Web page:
February 2011 Market Update Gradual improvement in the housing market continues at a steady pace without government support.
Six months after two consecutive years of tax incentives for buyers; starting in July 2008 with a $7,500 repayable first-time buyer tax credit, extending to a $8,000 nonrepayable first-time buyer tax credit in January 2009, and ending in June 2010 with the expanded credit to repeat buyers; the market has shown remarkable improvement from the initial drop this past July. With mortgage rates remaining near historic lows and home prices having generally stabilized, economists are expecting further strength in 2011.
Consumers are showing some signs that they’re feeling better: a significant boost in the food and services industry implies they are eating out more, vacations are back on the rise as spending on travel and tourism increased 8% in the third quarter, and household net worth has risen notably thanks to a strong stock market even as they continue to shrink their debt. As the economy improves, current stimulus efforts by the government and the Federal Reserve Board are expected to gradually wind down, which typically means rising interest rates. Meanwhile, buyers continue to benefit from historically favorable buying conditions and sellers enjoy increased stability in the market.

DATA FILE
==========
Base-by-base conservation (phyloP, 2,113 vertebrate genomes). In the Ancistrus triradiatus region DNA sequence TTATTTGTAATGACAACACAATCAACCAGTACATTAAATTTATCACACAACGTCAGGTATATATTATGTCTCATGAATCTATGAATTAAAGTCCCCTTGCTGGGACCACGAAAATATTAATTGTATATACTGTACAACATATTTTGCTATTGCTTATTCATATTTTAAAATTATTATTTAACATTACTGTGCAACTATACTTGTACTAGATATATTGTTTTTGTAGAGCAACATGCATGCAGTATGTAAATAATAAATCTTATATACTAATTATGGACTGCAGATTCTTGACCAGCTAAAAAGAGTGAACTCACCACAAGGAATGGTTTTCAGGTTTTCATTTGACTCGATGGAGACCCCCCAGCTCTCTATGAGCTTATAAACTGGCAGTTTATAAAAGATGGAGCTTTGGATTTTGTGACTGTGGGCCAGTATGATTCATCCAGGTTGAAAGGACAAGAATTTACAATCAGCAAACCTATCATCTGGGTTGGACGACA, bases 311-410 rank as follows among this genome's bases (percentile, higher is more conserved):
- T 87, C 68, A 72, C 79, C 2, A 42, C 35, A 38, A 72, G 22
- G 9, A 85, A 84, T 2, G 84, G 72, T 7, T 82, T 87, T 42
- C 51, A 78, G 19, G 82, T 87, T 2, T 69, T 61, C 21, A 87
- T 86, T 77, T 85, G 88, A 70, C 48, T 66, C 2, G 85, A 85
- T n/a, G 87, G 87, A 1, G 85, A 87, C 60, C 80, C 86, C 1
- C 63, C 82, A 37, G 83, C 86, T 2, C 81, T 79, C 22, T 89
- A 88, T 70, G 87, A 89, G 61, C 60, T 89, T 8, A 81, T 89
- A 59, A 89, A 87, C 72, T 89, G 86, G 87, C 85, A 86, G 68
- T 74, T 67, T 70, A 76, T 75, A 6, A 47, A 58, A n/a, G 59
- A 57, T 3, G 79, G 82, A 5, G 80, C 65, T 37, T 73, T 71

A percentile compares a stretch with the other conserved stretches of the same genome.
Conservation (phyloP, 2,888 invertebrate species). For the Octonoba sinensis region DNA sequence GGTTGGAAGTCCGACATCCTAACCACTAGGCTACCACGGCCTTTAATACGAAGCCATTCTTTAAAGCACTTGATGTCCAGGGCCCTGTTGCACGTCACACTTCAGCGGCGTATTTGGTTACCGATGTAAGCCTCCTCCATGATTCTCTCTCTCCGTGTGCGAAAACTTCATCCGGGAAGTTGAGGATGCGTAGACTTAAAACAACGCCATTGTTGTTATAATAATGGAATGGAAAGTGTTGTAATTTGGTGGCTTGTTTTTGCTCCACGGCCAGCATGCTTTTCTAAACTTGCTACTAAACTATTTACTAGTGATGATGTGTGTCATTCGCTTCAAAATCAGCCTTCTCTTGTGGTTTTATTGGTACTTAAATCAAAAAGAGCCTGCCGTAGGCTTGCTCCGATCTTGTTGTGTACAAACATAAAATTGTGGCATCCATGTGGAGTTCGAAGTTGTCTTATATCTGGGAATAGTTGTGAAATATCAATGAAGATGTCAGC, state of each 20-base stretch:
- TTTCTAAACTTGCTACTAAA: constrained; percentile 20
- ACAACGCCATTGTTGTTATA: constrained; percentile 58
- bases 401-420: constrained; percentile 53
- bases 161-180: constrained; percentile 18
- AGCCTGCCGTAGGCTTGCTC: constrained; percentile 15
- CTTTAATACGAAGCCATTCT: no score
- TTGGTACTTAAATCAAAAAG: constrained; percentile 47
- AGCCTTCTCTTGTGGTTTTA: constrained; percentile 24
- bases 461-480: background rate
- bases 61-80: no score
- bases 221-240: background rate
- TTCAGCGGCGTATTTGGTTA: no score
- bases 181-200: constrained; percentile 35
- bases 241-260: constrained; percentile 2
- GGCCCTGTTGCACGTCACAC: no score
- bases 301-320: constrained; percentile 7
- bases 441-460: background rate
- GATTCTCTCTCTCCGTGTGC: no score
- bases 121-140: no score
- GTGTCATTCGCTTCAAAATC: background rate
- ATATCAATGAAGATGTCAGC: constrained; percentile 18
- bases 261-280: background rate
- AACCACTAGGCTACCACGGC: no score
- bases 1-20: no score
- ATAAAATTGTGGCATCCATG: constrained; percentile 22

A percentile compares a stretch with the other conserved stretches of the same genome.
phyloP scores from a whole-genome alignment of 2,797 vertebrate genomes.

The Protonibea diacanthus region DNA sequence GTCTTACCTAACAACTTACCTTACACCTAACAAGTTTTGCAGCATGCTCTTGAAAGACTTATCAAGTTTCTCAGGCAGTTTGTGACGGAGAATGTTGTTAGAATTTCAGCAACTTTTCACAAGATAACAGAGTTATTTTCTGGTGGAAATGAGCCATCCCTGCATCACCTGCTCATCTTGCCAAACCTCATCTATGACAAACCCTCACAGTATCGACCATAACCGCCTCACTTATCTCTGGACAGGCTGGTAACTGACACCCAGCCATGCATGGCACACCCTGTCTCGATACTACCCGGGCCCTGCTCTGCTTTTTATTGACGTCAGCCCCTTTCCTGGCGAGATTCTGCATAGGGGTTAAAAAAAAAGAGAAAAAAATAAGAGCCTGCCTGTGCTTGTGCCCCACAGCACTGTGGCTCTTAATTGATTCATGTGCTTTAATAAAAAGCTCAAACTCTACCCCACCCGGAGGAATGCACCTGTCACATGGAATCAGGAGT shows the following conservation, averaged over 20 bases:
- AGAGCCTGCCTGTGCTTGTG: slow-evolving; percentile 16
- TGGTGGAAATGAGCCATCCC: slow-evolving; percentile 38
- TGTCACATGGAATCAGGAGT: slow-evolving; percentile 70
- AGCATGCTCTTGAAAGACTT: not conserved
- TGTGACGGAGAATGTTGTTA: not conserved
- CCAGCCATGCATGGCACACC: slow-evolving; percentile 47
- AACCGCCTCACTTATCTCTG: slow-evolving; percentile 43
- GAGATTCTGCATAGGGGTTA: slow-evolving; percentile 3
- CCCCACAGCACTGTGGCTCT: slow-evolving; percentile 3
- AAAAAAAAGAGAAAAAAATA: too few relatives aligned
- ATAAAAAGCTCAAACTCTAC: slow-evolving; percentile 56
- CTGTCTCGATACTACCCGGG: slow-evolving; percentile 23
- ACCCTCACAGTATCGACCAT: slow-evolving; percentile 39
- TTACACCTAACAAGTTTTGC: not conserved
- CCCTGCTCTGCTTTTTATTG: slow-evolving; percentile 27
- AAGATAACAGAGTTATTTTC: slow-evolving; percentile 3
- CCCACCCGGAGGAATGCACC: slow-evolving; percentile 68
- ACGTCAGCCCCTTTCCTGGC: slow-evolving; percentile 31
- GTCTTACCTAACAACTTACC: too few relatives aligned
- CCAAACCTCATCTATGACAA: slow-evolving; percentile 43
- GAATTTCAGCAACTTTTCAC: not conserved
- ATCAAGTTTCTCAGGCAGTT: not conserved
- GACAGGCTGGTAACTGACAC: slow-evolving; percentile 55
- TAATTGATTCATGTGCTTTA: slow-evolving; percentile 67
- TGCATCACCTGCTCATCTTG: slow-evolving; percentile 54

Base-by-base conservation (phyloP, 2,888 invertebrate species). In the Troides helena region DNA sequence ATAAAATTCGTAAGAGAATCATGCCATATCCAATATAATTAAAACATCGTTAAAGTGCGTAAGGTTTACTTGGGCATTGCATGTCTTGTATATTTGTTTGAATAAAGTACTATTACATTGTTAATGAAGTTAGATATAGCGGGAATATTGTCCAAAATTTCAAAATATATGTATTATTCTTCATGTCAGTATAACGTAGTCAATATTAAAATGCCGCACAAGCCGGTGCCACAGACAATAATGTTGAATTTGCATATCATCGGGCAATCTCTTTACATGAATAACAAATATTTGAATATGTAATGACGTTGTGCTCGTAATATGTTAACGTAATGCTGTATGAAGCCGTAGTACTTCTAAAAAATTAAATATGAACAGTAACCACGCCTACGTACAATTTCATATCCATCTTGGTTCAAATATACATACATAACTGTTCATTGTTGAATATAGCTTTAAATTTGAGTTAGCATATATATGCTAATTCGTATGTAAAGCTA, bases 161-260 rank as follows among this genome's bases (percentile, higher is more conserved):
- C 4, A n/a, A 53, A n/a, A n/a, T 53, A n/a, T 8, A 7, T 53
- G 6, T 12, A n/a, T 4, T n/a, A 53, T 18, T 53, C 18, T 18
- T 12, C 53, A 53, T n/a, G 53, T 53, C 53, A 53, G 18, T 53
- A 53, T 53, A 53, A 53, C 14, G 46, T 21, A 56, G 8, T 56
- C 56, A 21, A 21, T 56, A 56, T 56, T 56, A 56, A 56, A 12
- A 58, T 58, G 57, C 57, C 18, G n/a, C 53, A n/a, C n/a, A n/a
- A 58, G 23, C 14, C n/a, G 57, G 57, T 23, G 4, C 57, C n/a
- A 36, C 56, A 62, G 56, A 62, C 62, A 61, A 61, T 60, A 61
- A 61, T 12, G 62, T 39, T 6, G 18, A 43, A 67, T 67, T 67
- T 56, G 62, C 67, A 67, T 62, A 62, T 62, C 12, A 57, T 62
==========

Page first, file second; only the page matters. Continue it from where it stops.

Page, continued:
Home Sales in millions The uptrend in existing home sales activity continued through December, increasing by a substantial 12.3% from a month ago. This marks the fifth monthly increase in the past six months and indicates a recovery that’s gaining a firmer footing. While home sales remained 2.9% below the level seen last year, the market’s upward momentum, despite the absence of the tax credit, is a welcoming sign.
Home Price in thousands
Home prices softened in December: median home prices edged down slightly to $168,800, 1% below the year-ago level. Contributing to this is a larger share of distressed homes sales which accounted for 36% of sales in December. This is compared to 33% in November 2010 and 32% in December 2009. Prices continue to hold steady and mortgage rates remain historically low, offering favorable buying opportunities.
Inventory- Month's Supply in months The surge in home sales and a shrinking inventory pared down the month’s supply to 8.1 months. This is down 1.4 months from November but remains 0.9 months above last year at this time. While still at a relatively high level historically, months of inventory has declined steadily from its peak of 12.5 months in July and is now back to pre-tax credit expiration levels.
Source: National Association of Realtors - December housing data released Janurary 20.
Interest Rates Mortgage rates are inching up but remain historically low. This trend continues to support home buying, as it translates to significant savings for buyers. As overall economic recovery remains on track, rates are expected to rise to keep inflation in check.
30 year fixed 4.81%
15 year fixed 4.08%
5/1-year ARM 3.69%
30 year average for a 30 year fixed rate mortgage 8.9%
Source: Freddie Mac, Rates as of Feb 7 .